“At nine in the morning we started out with nothing,” Housel said. “We were worried that we weren’t going to come even close to filling up the truck.”
But by nightfall, through the efforts of Housel’s church and word of mouth, Housel and Harper were both driving south in trucks completely filled with donated goods heading to where they were needed the most.
District Field Representative John Ross, the only staffer in Aderholt’s Decatur office, left his office empty for days to drive to his in-laws’ house in Pascagoula, Miss., with his wife to assist her parents and brother in salvaging what they could from their houses, which were destroyed. Even though he had to return soon after, the experience left a definite impact.
“It was a personal relief effort that has motivated me to help with the effort as a whole,” Ross said. “The pictures don’t do it justice, I wasn’t prepared for the extent of the damage; it just goes on and on and on. My wife and I will definitely go back in the next few weeks to continue to help.”
Getting Personal on the Hill
Back on Capitol Hill, the relief efforts don’t end at the aid packages recently adopted by Congress; offices and staffers are reaching out and helping on a personal level as well.
Bret Coulson, budget analyst with the House Budget Committee majority staff, has so far sent tens of thousands of dollars via Fed-Ex to his uncle, the Right Rev. D. Bruce MacPherson, Episcopal Bishop of Western Louisiana, where most of the refugees from Southeastern Louisiana and parts of Mississippi fled to following the hurricane.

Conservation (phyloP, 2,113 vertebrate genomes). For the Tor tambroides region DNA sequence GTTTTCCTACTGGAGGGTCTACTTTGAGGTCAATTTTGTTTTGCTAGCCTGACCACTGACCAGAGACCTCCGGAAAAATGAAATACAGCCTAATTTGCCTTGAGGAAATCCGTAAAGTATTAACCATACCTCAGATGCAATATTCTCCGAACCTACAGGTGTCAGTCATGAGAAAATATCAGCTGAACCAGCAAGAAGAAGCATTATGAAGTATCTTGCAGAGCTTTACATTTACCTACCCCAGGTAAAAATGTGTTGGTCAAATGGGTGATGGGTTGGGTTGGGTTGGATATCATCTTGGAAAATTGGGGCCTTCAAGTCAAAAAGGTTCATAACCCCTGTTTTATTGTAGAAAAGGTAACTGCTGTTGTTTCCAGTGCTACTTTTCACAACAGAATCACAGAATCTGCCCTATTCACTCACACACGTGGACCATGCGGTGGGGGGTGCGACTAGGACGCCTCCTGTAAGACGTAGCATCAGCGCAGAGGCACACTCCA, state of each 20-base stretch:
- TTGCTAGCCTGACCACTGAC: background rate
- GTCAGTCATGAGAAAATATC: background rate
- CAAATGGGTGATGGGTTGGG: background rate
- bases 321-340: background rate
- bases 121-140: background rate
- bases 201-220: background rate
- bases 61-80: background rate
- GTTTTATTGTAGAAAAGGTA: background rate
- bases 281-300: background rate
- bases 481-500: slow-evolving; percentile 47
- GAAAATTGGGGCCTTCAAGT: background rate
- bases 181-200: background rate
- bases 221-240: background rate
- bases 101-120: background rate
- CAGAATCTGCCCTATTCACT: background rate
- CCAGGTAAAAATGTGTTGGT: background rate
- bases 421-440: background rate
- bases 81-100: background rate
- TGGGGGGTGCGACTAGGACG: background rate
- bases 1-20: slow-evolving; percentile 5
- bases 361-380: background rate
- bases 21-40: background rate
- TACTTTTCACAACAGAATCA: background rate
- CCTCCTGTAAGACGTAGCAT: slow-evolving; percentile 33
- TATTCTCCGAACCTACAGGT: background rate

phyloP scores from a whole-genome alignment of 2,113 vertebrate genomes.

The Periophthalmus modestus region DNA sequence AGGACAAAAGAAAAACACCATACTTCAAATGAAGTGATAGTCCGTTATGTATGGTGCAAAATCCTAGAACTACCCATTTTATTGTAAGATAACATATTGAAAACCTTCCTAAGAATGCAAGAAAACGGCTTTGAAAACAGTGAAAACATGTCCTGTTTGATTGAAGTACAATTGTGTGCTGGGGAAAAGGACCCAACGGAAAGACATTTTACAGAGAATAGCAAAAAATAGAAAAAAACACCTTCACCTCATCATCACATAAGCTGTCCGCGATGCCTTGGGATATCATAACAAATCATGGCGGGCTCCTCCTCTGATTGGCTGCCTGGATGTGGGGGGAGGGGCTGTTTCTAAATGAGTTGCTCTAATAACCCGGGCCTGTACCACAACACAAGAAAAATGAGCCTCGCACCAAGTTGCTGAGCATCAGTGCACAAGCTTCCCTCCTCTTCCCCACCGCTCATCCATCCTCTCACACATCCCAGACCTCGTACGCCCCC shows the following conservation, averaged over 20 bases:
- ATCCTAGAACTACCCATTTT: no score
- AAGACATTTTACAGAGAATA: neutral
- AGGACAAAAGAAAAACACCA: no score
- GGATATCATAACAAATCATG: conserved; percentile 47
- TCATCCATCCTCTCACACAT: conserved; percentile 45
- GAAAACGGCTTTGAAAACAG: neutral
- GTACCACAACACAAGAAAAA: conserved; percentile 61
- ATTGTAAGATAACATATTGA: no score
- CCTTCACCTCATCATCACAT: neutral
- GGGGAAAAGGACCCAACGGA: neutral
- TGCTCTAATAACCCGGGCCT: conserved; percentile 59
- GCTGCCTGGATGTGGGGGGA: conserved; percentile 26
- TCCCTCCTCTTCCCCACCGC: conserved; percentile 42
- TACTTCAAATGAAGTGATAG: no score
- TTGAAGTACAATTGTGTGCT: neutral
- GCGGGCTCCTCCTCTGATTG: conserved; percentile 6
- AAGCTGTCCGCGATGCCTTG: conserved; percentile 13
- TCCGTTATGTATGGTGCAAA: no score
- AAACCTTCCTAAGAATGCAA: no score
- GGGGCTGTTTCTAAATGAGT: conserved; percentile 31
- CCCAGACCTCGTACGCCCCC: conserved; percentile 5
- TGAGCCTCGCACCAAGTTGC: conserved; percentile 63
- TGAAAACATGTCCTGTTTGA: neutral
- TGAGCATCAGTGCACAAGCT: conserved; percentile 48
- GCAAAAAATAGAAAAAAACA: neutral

Coulson received word from his uncle that the churches in his 40 parishes were housing thousands of evacuees. His uncle also was taking in hundreds of evacuee children and placing them within several of his diocese’s parochial schools. He desperately needed canned food, water, school supplies, clothing, toys — really anything that may be of use.
During workdays on the Hill, Coulson spent his free time e-mailing friends and family and calling business and corporate contacts for their help. Within two weeks, Coulson had amassed more than $35,000. MTSI, a defense contractor that employs his wife, has donated $25,000 alone.
“There’s no reason you can’t both work on legislative assistance as well as personal volunteering,” Coulson said. “Right now it’s more important than ever.”
Rep. Silvestre Reyes’ (D-Texas) chief of staff, Perry Finney Brody, learned through another Hill staffer’s wife about a church in Baton Rouge that was taking in pregnant women and recent mothers displaced by the storm.
She decided to help, so she e-mailed about 20 other mothers, many of whom worked on the Hill, asking them to donate items that may be of use to these current or soon-to-be mothers. The word spread and just Saturday, a truck left from Metropolitan Memorial United Methodist Church in D.C. on its way to Baton Rouge with some 40,000 diapers, 20,000 articles of infant clothing, and 5,000 articles of maternity clothing, along with miscellaneous items such as strollers, car seats and breast pumps.
Brody is hesitant to take any credit for the highly successful aid drive.
“This is a collective effort. If everyone does a small piece, we can do so much,” she said. “You don’t have to stop your whole life and do everything all at once. You just do a piece here and a piece there and it adds up.”
Reyes’ office, along with the offices of Reps. Tim Ryan (D-Ohio) and Rush Holt (D-N.J.), also currently double as a drop-off site for goods that go to the 350 displaced veterans of the Armed Forces Retirement home in Gulfport, Miss., who are now being housed in Washington, D.C. Nearly all of the goods Reyes’ office has collected have been donated by other Hill staffers.